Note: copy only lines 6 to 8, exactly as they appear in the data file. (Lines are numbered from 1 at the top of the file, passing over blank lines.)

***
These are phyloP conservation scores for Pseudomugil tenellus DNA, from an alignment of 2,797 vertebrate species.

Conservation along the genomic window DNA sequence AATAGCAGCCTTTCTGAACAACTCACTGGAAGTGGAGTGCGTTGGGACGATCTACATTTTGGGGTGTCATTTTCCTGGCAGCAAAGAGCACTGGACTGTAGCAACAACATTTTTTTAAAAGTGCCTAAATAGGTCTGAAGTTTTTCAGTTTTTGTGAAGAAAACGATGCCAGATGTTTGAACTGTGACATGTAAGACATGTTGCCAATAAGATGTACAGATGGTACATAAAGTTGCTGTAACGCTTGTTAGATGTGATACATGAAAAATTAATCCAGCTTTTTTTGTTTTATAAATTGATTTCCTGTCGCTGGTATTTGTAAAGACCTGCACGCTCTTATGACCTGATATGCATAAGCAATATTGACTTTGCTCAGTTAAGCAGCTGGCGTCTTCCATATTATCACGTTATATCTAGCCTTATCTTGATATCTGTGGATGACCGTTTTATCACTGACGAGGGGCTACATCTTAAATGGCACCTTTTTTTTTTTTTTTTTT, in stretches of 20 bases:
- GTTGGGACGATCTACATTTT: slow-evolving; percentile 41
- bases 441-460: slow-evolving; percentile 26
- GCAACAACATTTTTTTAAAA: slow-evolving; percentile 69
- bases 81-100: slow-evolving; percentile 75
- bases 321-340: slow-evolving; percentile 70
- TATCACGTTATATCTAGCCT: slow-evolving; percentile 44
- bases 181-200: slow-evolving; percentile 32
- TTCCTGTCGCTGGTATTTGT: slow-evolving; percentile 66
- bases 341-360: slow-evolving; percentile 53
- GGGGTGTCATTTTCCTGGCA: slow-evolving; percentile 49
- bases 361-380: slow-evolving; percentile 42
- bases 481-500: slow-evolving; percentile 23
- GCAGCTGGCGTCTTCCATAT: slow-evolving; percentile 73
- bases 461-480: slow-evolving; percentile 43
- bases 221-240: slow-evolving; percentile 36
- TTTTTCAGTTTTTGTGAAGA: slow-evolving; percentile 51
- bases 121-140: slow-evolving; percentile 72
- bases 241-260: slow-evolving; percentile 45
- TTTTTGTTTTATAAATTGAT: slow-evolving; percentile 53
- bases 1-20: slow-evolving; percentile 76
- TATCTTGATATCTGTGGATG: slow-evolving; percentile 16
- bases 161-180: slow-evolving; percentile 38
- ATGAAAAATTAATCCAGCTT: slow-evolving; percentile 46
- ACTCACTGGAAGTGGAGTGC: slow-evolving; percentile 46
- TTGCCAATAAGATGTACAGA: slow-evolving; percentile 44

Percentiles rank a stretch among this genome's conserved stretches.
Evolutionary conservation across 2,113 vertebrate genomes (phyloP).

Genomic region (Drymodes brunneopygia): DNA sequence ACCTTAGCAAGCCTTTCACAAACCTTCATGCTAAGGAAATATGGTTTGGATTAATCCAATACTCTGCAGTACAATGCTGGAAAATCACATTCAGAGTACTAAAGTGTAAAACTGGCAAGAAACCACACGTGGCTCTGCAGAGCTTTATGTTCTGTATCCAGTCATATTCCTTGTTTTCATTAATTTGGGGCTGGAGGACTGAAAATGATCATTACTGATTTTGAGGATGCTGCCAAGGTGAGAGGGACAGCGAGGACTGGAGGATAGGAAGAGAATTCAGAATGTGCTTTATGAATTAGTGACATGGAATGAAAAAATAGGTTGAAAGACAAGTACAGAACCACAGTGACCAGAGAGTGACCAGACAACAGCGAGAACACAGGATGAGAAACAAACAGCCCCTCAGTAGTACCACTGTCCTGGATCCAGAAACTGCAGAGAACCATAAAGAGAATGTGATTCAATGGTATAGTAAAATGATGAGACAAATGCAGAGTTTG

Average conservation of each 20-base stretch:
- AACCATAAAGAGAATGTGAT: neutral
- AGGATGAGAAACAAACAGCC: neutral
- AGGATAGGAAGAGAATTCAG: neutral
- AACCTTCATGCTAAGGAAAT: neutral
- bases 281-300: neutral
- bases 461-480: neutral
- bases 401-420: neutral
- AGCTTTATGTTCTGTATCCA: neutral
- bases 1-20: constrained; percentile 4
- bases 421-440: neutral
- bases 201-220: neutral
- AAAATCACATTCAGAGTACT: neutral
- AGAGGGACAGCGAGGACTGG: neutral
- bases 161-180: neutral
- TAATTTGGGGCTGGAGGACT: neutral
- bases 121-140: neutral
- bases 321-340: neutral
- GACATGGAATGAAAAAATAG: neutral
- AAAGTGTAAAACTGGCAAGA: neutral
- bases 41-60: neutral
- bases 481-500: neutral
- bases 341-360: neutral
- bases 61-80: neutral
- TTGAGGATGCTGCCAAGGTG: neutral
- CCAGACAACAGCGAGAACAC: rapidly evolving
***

- bases 81-100: slow-evolving; percentile 75
- bases 321-340: slow-evolving; percentile 70
- TATCACGTTATATCTAGCCT: slow-evolving; percentile 44